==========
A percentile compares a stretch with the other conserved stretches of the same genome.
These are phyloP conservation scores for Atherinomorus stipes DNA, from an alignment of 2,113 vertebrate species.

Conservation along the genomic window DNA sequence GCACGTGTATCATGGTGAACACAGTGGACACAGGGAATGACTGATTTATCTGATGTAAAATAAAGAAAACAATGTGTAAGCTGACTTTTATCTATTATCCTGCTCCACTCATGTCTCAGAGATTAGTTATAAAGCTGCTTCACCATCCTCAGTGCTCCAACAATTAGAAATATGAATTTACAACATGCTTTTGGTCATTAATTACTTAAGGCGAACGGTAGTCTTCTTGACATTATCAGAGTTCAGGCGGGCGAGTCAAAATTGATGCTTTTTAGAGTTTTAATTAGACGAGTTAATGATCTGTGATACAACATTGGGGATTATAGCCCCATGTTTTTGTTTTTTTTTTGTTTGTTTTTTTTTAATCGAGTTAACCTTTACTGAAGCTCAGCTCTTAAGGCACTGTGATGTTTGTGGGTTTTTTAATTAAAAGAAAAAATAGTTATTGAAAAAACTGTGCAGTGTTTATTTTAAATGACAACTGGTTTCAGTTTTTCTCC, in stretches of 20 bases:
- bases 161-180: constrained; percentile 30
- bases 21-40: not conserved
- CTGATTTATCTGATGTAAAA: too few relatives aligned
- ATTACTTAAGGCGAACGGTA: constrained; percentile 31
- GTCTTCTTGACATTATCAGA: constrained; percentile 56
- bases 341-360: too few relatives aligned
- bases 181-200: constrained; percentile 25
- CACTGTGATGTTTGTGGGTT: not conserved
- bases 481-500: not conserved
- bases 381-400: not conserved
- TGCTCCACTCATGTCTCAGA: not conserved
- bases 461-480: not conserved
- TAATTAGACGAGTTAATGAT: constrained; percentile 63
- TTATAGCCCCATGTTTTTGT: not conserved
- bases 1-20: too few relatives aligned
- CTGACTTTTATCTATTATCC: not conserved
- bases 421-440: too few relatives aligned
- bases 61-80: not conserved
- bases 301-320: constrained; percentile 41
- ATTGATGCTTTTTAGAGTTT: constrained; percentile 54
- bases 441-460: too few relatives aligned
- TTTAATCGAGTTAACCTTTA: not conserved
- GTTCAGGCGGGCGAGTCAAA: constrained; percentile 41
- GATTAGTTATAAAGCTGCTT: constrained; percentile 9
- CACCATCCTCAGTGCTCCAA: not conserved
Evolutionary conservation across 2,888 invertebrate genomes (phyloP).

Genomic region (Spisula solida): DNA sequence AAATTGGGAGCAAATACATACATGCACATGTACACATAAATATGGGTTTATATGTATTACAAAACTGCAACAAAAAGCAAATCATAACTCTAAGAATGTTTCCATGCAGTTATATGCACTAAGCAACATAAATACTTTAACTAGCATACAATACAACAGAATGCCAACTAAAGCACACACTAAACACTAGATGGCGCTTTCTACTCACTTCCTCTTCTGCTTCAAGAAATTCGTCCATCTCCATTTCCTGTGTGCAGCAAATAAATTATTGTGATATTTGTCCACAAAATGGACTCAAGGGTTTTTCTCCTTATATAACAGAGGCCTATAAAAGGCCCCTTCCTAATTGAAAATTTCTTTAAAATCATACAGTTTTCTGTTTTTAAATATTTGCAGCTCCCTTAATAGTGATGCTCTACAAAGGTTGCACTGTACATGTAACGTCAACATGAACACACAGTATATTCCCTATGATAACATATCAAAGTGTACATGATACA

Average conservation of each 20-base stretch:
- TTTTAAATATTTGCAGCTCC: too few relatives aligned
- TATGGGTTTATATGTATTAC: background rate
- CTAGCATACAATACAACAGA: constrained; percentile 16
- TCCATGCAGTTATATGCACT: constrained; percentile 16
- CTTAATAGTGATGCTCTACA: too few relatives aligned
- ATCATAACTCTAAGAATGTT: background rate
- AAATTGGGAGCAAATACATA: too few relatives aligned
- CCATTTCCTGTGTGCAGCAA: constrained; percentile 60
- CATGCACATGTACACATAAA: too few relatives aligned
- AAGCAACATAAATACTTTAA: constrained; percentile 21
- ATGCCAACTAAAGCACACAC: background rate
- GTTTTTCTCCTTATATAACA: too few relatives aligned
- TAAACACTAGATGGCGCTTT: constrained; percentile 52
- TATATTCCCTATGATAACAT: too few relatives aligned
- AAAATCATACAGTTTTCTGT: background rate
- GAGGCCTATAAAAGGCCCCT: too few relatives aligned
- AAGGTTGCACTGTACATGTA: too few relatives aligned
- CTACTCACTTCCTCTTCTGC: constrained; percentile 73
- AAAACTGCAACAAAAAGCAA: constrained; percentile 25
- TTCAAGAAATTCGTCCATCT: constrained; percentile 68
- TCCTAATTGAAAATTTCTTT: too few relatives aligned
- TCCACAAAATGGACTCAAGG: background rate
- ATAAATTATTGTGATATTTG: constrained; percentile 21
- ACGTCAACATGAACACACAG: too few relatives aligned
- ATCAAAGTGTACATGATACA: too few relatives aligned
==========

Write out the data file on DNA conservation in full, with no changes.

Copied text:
A percentile compares a stretch with the other conserved stretches of the same genome.
These are phyloP conservation scores for Atherinomorus stipes DNA, from an alignment of 2,113 vertebrate species.

Conservation along the genomic window DNA sequence GCACGTGTATCATGGTGAACACAGTGGACACAGGGAATGACTGATTTATCTGATGTAAAATAAAGAAAACAATGTGTAAGCTGACTTTTATCTATTATCCTGCTCCACTCATGTCTCAGAGATTAGTTATAAAGCTGCTTCACCATCCTCAGTGCTCCAACAATTAGAAATATGAATTTACAACATGCTTTTGGTCATTAATTACTTAAGGCGAACGGTAGTCTTCTTGACATTATCAGAGTTCAGGCGGGCGAGTCAAAATTGATGCTTTTTAGAGTTTTAATTAGACGAGTTAATGATCTGTGATACAACATTGGGGATTATAGCCCCATGTTTTTGTTTTTTTTTTGTTTGTTTTTTTTTAATCGAGTTAACCTTTACTGAAGCTCAGCTCTTAAGGCACTGTGATGTTTGTGGGTTTTTTAATTAAAAGAAAAAATAGTTATTGAAAAAACTGTGCAGTGTTTATTTTAAATGACAACTGGTTTCAGTTTTTCTCC, in stretches of 20 bases:
- bases 161-180: constrained; percentile 30
- bases 21-40: not conserved
- CTGATTTATCTGATGTAAAA: too few relatives aligned
- ATTACTTAAGGCGAACGGTA: constrained; percentile 31
- GTCTTCTTGACATTATCAGA: constrained; percentile 56
- bases 341-360: too few relatives aligned
- bases 181-200: constrained; percentile 25
- CACTGTGATGTTTGTGGGTT: not conserved
- bases 481-500: not conserved
- bases 381-400: not conserved
- TGCTCCACTCATGTCTCAGA: not conserved
- bases 461-480: not conserved
- TAATTAGACGAGTTAATGAT: constrained; percentile 63
- TTATAGCCCCATGTTTTTGT: not conserved
- bases 1-20: too few relatives aligned
- CTGACTTTTATCTATTATCC: not conserved
- bases 421-440: too few relatives aligned
- bases 61-80: not conserved
- bases 301-320: constrained; percentile 41
- ATTGATGCTTTTTAGAGTTT: constrained; percentile 54
- bases 441-460: too few relatives aligned
- TTTAATCGAGTTAACCTTTA: not conserved
- GTTCAGGCGGGCGAGTCAAA: constrained; percentile 41
- GATTAGTTATAAAGCTGCTT: constrained; percentile 9
- CACCATCCTCAGTGCTCCAA: not conserved
Evolutionary conservation across 2,888 invertebrate genomes (phyloP).

Genomic region (Spisula solida): DNA sequence AAATTGGGAGCAAATACATACATGCACATGTACACATAAATATGGGTTTATATGTATTACAAAACTGCAACAAAAAGCAAATCATAACTCTAAGAATGTTTCCATGCAGTTATATGCACTAAGCAACATAAATACTTTAACTAGCATACAATACAACAGAATGCCAACTAAAGCACACACTAAACACTAGATGGCGCTTTCTACTCACTTCCTCTTCTGCTTCAAGAAATTCGTCCATCTCCATTTCCTGTGTGCAGCAAATAAATTATTGTGATATTTGTCCACAAAATGGACTCAAGGGTTTTTCTCCTTATATAACAGAGGCCTATAAAAGGCCCCTTCCTAATTGAAAATTTCTTTAAAATCATACAGTTTTCTGTTTTTAAATATTTGCAGCTCCCTTAATAGTGATGCTCTACAAAGGTTGCACTGTACATGTAACGTCAACATGAACACACAGTATATTCCCTATGATAACATATCAAAGTGTACATGATACA

Average conservation of each 20-base stretch:
- TTTTAAATATTTGCAGCTCC: too few relatives aligned
- TATGGGTTTATATGTATTAC: background rate
- CTAGCATACAATACAACAGA: constrained; percentile 16
- TCCATGCAGTTATATGCACT: constrained; percentile 16
- CTTAATAGTGATGCTCTACA: too few relatives aligned
- ATCATAACTCTAAGAATGTT: background rate
- AAATTGGGAGCAAATACATA: too few relatives aligned
- CCATTTCCTGTGTGCAGCAA: constrained; percentile 60
- CATGCACATGTACACATAAA: too few relatives aligned
- AAGCAACATAAATACTTTAA: constrained; percentile 21
- ATGCCAACTAAAGCACACAC: background rate
- GTTTTTCTCCTTATATAACA: too few relatives aligned
- TAAACACTAGATGGCGCTTT: constrained; percentile 52
- TATATTCCCTATGATAACAT: too few relatives aligned
- AAAATCATACAGTTTTCTGT: background rate
- GAGGCCTATAAAAGGCCCCT: too few relatives aligned
- AAGGTTGCACTGTACATGTA: too few relatives aligned
- CTACTCACTTCCTCTTCTGC: constrained; percentile 73
- AAAACTGCAACAAAAAGCAA: constrained; percentile 25
- TTCAAGAAATTCGTCCATCT: constrained; percentile 68
- TCCTAATTGAAAATTTCTTT: too few relatives aligned
- TCCACAAAATGGACTCAAGG: background rate
- ATAAATTATTGTGATATTTG: constrained; percentile 21
- ACGTCAACATGAACACACAG: too few relatives aligned
- ATCAAAGTGTACATGATACA: too few relatives aligned